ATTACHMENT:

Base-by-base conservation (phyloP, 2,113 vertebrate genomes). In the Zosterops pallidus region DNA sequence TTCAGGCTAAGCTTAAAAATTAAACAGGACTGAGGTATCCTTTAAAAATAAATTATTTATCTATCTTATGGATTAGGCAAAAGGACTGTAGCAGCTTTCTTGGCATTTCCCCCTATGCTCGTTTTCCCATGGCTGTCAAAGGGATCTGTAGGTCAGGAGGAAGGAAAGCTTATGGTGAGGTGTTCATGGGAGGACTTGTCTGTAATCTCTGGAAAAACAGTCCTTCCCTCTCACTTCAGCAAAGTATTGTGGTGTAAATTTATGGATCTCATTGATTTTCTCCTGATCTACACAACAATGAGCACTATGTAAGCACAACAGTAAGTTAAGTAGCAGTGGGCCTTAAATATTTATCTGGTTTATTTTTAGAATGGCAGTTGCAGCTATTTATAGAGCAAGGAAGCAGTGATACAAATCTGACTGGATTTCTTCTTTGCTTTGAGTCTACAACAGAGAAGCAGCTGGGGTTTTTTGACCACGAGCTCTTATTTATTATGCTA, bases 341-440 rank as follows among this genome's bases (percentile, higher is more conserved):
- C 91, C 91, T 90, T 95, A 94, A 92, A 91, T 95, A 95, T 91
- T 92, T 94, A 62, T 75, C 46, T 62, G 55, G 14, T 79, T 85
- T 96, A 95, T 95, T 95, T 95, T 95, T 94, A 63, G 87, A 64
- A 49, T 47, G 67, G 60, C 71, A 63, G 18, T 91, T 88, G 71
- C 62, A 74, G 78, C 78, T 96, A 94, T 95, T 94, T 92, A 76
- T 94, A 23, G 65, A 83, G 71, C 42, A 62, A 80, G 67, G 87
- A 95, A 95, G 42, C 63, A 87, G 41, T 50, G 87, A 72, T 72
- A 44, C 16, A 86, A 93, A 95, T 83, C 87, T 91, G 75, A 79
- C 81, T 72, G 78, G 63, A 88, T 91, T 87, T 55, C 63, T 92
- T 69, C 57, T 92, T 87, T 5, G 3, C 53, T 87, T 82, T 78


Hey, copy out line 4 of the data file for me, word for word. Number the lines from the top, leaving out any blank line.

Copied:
- T 96, A 95, T 95, T 95, T 95, T 95, T 94, A 63, G 87, A 64